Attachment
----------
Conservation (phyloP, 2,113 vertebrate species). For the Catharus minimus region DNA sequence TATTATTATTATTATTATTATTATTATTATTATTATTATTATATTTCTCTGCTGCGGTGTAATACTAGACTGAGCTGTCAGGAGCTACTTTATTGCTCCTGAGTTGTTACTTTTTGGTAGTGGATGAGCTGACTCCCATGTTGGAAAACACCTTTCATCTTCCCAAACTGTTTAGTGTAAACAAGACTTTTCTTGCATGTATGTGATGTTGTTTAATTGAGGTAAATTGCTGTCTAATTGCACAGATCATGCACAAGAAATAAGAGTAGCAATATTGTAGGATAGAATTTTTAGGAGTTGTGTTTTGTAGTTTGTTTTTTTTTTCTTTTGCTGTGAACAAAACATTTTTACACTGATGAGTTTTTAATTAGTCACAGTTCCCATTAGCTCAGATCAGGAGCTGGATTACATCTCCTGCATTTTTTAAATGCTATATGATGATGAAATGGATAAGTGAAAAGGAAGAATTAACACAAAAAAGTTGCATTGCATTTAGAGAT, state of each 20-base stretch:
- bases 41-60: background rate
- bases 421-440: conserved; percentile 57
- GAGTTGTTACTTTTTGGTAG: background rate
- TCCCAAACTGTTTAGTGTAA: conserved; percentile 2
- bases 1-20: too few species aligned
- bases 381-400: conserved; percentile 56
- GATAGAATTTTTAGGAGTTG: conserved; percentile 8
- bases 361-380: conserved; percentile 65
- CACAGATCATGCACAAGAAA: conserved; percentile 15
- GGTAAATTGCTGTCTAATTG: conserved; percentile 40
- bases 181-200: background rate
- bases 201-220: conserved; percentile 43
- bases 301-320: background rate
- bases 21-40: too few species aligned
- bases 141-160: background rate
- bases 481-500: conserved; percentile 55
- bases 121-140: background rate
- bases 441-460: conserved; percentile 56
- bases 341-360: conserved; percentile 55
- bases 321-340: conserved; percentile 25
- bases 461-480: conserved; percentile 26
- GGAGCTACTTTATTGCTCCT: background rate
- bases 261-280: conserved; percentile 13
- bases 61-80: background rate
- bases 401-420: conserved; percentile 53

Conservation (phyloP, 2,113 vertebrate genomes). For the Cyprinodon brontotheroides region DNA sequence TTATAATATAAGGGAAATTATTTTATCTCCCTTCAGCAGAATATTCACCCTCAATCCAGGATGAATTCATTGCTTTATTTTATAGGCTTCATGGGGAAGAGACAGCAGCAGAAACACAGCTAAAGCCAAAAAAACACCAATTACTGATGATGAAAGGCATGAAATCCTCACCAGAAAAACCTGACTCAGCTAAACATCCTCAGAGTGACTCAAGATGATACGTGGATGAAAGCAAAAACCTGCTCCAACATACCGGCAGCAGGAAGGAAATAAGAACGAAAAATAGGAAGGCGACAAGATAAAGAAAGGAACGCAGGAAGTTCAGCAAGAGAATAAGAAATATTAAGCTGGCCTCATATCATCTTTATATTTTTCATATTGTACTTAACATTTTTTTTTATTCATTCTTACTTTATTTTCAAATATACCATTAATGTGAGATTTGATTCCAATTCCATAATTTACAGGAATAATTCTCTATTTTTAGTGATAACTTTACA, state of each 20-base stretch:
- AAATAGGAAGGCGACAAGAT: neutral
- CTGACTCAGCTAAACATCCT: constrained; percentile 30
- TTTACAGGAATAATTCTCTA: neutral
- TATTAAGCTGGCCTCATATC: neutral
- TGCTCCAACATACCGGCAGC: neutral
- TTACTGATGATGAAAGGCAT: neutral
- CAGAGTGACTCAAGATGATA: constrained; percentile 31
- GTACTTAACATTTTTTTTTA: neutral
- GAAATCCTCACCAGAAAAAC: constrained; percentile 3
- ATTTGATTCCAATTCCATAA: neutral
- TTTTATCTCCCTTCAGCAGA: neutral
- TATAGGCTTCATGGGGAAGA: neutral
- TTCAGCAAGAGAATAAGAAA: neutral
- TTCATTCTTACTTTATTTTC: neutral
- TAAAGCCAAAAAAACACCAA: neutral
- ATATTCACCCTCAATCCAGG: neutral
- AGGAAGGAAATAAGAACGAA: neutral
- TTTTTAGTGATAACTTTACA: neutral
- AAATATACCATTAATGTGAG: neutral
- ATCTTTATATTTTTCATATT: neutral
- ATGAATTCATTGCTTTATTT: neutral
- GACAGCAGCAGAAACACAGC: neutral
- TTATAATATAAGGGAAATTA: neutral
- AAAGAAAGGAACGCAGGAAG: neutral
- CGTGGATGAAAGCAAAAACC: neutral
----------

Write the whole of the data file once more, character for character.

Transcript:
Conservation (phyloP, 2,113 vertebrate species). For the Catharus minimus region DNA sequence TATTATTATTATTATTATTATTATTATTATTATTATTATTATATTTCTCTGCTGCGGTGTAATACTAGACTGAGCTGTCAGGAGCTACTTTATTGCTCCTGAGTTGTTACTTTTTGGTAGTGGATGAGCTGACTCCCATGTTGGAAAACACCTTTCATCTTCCCAAACTGTTTAGTGTAAACAAGACTTTTCTTGCATGTATGTGATGTTGTTTAATTGAGGTAAATTGCTGTCTAATTGCACAGATCATGCACAAGAAATAAGAGTAGCAATATTGTAGGATAGAATTTTTAGGAGTTGTGTTTTGTAGTTTGTTTTTTTTTTCTTTTGCTGTGAACAAAACATTTTTACACTGATGAGTTTTTAATTAGTCACAGTTCCCATTAGCTCAGATCAGGAGCTGGATTACATCTCCTGCATTTTTTAAATGCTATATGATGATGAAATGGATAAGTGAAAAGGAAGAATTAACACAAAAAAGTTGCATTGCATTTAGAGAT, state of each 20-base stretch:
- bases 41-60: background rate
- bases 421-440: conserved; percentile 57
- GAGTTGTTACTTTTTGGTAG: background rate
- TCCCAAACTGTTTAGTGTAA: conserved; percentile 2
- bases 1-20: too few species aligned
- bases 381-400: conserved; percentile 56
- GATAGAATTTTTAGGAGTTG: conserved; percentile 8
- bases 361-380: conserved; percentile 65
- CACAGATCATGCACAAGAAA: conserved; percentile 15
- GGTAAATTGCTGTCTAATTG: conserved; percentile 40
- bases 181-200: background rate
- bases 201-220: conserved; percentile 43
- bases 301-320: background rate
- bases 21-40: too few species aligned
- bases 141-160: background rate
- bases 481-500: conserved; percentile 55
- bases 121-140: background rate
- bases 441-460: conserved; percentile 56
- bases 341-360: conserved; percentile 55
- bases 321-340: conserved; percentile 25
- bases 461-480: conserved; percentile 26
- GGAGCTACTTTATTGCTCCT: background rate
- bases 261-280: conserved; percentile 13
- bases 61-80: background rate
- bases 401-420: conserved; percentile 53

Conservation (phyloP, 2,113 vertebrate genomes). For the Cyprinodon brontotheroides region DNA sequence TTATAATATAAGGGAAATTATTTTATCTCCCTTCAGCAGAATATTCACCCTCAATCCAGGATGAATTCATTGCTTTATTTTATAGGCTTCATGGGGAAGAGACAGCAGCAGAAACACAGCTAAAGCCAAAAAAACACCAATTACTGATGATGAAAGGCATGAAATCCTCACCAGAAAAACCTGACTCAGCTAAACATCCTCAGAGTGACTCAAGATGATACGTGGATGAAAGCAAAAACCTGCTCCAACATACCGGCAGCAGGAAGGAAATAAGAACGAAAAATAGGAAGGCGACAAGATAAAGAAAGGAACGCAGGAAGTTCAGCAAGAGAATAAGAAATATTAAGCTGGCCTCATATCATCTTTATATTTTTCATATTGTACTTAACATTTTTTTTTATTCATTCTTACTTTATTTTCAAATATACCATTAATGTGAGATTTGATTCCAATTCCATAATTTACAGGAATAATTCTCTATTTTTAGTGATAACTTTACA, state of each 20-base stretch:
- AAATAGGAAGGCGACAAGAT: neutral
- CTGACTCAGCTAAACATCCT: constrained; percentile 30
- TTTACAGGAATAATTCTCTA: neutral
- TATTAAGCTGGCCTCATATC: neutral
- TGCTCCAACATACCGGCAGC: neutral
- TTACTGATGATGAAAGGCAT: neutral
- CAGAGTGACTCAAGATGATA: constrained; percentile 31
- GTACTTAACATTTTTTTTTA: neutral
- GAAATCCTCACCAGAAAAAC: constrained; percentile 3
- ATTTGATTCCAATTCCATAA: neutral
- TTTTATCTCCCTTCAGCAGA: neutral
- TATAGGCTTCATGGGGAAGA: neutral
- TTCAGCAAGAGAATAAGAAA: neutral
- TTCATTCTTACTTTATTTTC: neutral
- TAAAGCCAAAAAAACACCAA: neutral
- ATATTCACCCTCAATCCAGG: neutral
- AGGAAGGAAATAAGAACGAA: neutral
- TTTTTAGTGATAACTTTACA: neutral
- AAATATACCATTAATGTGAG: neutral
- ATCTTTATATTTTTCATATT: neutral
- ATGAATTCATTGCTTTATTT: neutral
- GACAGCAGCAGAAACACAGC: neutral
- TTATAATATAAGGGAAATTA: neutral
- AAAGAAAGGAACGCAGGAAG: neutral
- CGTGGATGAAAGCAAAAACC: neutral